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Automating your Android Phone with SL4A - page 2

First Example

  • September 2, 2010
  • By Paul Ferrill
Twitter seems to be a reasonable starting place for building a little script to broadcast your current location for all your followers to see. While this might seem odd or even harmful to some, it could be quite useful for tracking your arrival times and location at specific work sites or even a way to let loved ones know you arrived safely with a single touch on the name of the script.

<em>figure 2</em>
figure 2

If you plan on coding on your desktop and using the adb tool to connect to your phone, you'll need to do a few things first. The Python interpreter you get with SL4A has a number of packages loaded that you'll need to install on your host machine to test code remotely. For this example you'll need to download twitter.py from the Google code site. Once you have the file downloaded, you'll need to type in a few lines in a terminal window as follows:

$ tar -xvf python-twitter-0.6.tar.gz

$ cd python-twiter-0.6

$ sudo python setup.py install

This will install the code you'll need to use twitter.py in your local python directory. Now we're ready to write some code. There are two methods of determining your current location on the Android platform--namely GPS and from the network. You have to start the phone's locating function and read your position with the following code:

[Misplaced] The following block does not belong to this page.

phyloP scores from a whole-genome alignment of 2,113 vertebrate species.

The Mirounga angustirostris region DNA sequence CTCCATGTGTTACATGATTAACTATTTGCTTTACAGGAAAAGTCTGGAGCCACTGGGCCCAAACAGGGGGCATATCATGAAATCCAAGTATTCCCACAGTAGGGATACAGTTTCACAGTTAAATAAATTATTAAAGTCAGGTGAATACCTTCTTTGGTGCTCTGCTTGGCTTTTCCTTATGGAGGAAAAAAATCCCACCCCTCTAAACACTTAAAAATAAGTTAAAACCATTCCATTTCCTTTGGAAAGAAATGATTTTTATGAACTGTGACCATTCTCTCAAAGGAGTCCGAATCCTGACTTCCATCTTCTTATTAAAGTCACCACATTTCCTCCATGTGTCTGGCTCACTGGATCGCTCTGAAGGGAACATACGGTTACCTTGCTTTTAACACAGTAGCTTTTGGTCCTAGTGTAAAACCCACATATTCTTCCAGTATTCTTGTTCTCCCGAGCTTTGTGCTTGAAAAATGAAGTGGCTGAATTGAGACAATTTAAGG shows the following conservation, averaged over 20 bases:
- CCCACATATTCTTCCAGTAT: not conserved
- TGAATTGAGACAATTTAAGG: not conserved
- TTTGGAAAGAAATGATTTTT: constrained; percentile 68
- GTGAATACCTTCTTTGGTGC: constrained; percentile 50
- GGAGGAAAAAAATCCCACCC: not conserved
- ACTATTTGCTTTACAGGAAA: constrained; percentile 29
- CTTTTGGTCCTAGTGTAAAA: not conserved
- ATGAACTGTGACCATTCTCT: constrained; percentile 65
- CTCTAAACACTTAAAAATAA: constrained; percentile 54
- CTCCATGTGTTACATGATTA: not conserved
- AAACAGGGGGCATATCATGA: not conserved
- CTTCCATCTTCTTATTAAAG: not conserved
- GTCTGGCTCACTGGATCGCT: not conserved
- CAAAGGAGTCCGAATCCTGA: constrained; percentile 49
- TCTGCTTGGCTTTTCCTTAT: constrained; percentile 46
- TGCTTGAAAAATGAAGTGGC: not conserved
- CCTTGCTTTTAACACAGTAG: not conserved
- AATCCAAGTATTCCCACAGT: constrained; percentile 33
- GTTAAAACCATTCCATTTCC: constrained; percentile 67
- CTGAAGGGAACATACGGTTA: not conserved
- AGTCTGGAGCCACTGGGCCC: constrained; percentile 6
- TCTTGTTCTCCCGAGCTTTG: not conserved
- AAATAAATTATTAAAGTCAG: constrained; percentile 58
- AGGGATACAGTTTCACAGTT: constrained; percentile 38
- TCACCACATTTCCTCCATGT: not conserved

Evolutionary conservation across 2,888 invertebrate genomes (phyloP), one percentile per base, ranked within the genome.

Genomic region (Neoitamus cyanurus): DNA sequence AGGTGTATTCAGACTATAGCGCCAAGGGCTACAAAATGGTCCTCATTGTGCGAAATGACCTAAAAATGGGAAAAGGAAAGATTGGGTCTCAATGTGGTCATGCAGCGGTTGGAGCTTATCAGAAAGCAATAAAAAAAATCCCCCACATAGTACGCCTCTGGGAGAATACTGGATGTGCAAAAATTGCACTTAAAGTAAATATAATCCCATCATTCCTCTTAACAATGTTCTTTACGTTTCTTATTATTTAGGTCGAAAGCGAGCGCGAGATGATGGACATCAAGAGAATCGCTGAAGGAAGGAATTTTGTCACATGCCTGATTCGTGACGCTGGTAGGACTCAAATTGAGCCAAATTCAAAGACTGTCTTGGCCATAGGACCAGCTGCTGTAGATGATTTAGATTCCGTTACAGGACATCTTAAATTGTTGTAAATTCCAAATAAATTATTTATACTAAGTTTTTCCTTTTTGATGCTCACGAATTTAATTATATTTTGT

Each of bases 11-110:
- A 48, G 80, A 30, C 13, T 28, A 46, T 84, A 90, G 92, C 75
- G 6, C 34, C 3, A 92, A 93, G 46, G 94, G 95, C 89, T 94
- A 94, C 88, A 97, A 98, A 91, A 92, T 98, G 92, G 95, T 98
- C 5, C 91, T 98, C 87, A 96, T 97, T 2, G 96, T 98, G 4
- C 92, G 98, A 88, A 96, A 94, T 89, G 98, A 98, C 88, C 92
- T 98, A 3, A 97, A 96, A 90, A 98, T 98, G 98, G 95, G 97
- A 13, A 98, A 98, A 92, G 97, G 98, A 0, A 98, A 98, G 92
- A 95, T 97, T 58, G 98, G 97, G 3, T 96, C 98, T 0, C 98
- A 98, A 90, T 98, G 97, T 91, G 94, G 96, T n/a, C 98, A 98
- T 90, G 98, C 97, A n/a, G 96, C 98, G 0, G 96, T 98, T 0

droid.startLocating()

sleep(15)

loc = droid.readLocation()

droid.stopLocating()

This will first turn on the locating routines, wait a while (sleep(15) waits 15 seconds), read the location and then turn the locating routines back off. You could also use the getLastKnownLocation routine, but you run the risk of having old information. The basics of a twitter app are pretty straightforward as shown below:

import android, twitter, datetime, time

droid = android.Android()

api = twitter.Api("username", "password")

droid.startLocating()

time.sleep(25)

loc = droid.readLocation()

droid.stopLocating()

now = str(datetime.datetime.now())

lat = str(loc[1]['gps']['latitude'])

lon = str(loc[1]['gps']['longitude'])

outString = now + ' ' + lat + ' ' + lon

api.PostUpdate(outString)

That's pretty much all there is to it. You'll need to enter your twitter username and password in the appropriate place. All that's left is getting the script on your device. You can either use the adb utility from a terminal window to accomplish this last task or the Dalvik Debug Monitor (DDMS). DDMS is definitely an easier route and gives you a graphical window similar to Nautilus to display the files on your device (or emulator) and pull or push files from the device. It's also handy for snapping screen shots from the device.

Once you have the script copied to the device, you'll be able to tweet your location as often as you'd like by touching the tweetmyloc.py in your scripts folder. The resulting twitter entry won't look very pretty, but it has the information you want.

Wrapping Up

SL4A is a slick application for building useful scripts to automate things on your Android device. While it's probably not something your average user would want to try, it should really appeal to Python programmers with an itch to write code for their shiny new phone.


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